Tuesday, September 4, 2012
Rev. Moon dead at 92
The Rev. Sun Myung Moon — self-proclaimed "Messiah" and founder of the Unification Church and the Washington Times — died on Monday in South Korea. The church gained fame — and notoriety — by marrying thousands of followers in mass ceremonies presided over by Moon himself. Moon will also be remembered for accusations of brainwashing, political intrigue, and his enormous wealth. The church's holdings include the Washington Times newspaper, the New Yorker Hotel, and a seafood distribution firm that supplies sushi to Japanese restaurants across the U.S.
Moon was the last surviving charismatic leader of the wave of movements that spread throughout California and the rest of the West in the 1970s and ’80s – other examples included L. Ron Hubbard’s Scientology, David Berg’s Children of God and Prabhupada’s Hare Krishna movement.
In the case of Moon’s Unification Church, hordes of young, well-educated hippies left college and their comfortable middle-class homes to work up to 18 hours a day on the streets, selling flowers or candy and urging others to follow a Korean who declared that he was the messiah.
The basic beliefs are to be found in the “Divine Principle,” which describes how the Fall took place when, in the Garden of Eden, the Archangel Lucifer – who had been asked to look after Adam and Eve until they were mature enough to marry – had seduced Eve into a spiritual, sexual relationship.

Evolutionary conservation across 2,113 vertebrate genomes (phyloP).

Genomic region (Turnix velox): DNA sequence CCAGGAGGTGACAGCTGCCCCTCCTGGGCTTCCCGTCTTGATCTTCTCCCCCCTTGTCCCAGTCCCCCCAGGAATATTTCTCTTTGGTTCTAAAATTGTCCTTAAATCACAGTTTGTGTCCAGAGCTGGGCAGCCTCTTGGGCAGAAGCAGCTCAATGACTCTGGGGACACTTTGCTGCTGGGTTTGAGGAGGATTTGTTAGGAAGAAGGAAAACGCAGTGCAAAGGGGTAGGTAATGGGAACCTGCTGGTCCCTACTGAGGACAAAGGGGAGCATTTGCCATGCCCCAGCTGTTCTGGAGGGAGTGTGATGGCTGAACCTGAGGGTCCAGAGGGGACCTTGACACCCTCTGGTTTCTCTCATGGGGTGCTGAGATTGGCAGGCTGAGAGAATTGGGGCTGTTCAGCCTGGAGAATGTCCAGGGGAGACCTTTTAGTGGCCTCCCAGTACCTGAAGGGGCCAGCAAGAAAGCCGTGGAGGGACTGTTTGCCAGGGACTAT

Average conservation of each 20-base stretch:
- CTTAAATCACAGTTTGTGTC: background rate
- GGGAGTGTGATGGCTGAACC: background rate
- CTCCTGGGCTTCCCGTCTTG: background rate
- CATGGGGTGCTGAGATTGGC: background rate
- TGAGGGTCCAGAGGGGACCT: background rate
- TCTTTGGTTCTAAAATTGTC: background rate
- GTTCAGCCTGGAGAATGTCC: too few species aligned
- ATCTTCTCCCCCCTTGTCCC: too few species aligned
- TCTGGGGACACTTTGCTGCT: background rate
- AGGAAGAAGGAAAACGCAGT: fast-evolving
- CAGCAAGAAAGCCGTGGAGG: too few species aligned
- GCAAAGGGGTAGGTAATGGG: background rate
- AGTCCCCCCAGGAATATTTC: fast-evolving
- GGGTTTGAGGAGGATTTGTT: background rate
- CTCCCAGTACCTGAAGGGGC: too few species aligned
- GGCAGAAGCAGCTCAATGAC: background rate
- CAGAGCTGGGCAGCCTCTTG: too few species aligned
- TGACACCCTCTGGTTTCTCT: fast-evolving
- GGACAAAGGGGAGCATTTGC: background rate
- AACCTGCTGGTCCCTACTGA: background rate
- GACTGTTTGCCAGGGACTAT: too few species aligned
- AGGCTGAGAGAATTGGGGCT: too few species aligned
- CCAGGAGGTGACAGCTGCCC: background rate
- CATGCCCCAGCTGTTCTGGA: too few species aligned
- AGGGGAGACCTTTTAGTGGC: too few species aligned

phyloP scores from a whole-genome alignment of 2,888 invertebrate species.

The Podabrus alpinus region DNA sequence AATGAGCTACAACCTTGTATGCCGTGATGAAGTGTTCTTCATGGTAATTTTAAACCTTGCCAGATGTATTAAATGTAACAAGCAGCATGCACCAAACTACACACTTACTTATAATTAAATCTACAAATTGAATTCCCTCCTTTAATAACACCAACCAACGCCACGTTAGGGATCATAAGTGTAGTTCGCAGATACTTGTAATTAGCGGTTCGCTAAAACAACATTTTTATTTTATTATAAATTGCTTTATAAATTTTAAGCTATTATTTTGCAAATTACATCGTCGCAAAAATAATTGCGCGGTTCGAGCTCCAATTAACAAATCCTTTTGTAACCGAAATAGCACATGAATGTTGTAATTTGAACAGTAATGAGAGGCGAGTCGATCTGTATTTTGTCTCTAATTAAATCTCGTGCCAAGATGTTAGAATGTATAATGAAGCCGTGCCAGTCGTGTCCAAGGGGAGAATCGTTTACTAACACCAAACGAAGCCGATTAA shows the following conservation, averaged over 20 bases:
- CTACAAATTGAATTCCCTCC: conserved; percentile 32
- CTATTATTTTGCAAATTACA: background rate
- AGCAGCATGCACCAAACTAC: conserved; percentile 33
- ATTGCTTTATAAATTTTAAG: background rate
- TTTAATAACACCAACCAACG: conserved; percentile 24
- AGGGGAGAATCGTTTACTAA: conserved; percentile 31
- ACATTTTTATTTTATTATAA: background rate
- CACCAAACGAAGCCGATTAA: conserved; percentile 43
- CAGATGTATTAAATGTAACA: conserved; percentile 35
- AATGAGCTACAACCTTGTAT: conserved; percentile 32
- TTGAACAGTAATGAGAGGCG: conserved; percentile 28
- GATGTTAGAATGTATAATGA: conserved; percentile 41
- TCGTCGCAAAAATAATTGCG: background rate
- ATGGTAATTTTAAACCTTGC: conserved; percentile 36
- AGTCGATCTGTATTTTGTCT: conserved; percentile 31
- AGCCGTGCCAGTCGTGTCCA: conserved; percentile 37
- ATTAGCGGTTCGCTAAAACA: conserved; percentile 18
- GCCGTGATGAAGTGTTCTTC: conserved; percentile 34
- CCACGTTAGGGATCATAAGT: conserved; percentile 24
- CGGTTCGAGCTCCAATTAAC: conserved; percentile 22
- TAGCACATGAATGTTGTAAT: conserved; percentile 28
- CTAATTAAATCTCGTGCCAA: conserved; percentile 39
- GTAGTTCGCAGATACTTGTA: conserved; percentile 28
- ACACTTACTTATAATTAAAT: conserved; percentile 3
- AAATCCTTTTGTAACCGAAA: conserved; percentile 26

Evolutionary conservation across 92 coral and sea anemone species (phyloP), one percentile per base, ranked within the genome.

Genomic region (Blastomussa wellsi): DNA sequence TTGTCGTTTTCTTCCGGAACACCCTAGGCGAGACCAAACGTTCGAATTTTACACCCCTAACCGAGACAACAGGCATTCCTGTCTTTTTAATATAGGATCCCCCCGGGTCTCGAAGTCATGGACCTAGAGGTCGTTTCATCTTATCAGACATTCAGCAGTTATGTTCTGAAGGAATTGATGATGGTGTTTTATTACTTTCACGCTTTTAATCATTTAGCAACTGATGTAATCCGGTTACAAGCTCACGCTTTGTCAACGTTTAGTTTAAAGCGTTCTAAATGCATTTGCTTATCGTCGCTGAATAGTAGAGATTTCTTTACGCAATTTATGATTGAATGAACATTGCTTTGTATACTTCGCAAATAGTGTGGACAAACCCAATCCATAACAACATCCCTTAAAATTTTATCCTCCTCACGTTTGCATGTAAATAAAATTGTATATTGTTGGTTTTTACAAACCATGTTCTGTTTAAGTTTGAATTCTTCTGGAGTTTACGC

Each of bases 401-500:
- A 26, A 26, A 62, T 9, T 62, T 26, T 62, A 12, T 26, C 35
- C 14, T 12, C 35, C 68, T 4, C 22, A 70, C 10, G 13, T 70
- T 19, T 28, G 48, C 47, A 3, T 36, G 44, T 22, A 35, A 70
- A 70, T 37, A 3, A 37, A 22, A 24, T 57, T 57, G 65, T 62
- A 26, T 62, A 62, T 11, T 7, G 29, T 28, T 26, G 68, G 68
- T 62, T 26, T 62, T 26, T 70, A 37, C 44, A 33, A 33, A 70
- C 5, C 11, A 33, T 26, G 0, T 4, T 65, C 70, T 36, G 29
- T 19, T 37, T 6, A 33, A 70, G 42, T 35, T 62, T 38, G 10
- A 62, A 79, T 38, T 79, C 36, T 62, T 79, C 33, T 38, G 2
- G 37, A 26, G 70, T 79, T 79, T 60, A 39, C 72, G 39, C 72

According to Moon, Eve later had a sexual relationship with Adam. As a result of this Lucifer-centered (rather than God-centered) union, their children were tainted with “Fallen Nature,” the Unification equivalent of original sin.
According to the “Divine Principle,” the whole of history is interpreted as God’s attempt to restore the Kingdom of Heaven on Earth. Jesus was meant to get married but was killed before that was possible. Moon, with his marriage to his second (or third) wife in 1960, is said to have laid the necessary foundation for restoring the Kingdom of Heaven on Earth, with the mass blessings playing a role in purifying the blood lineage of the participants.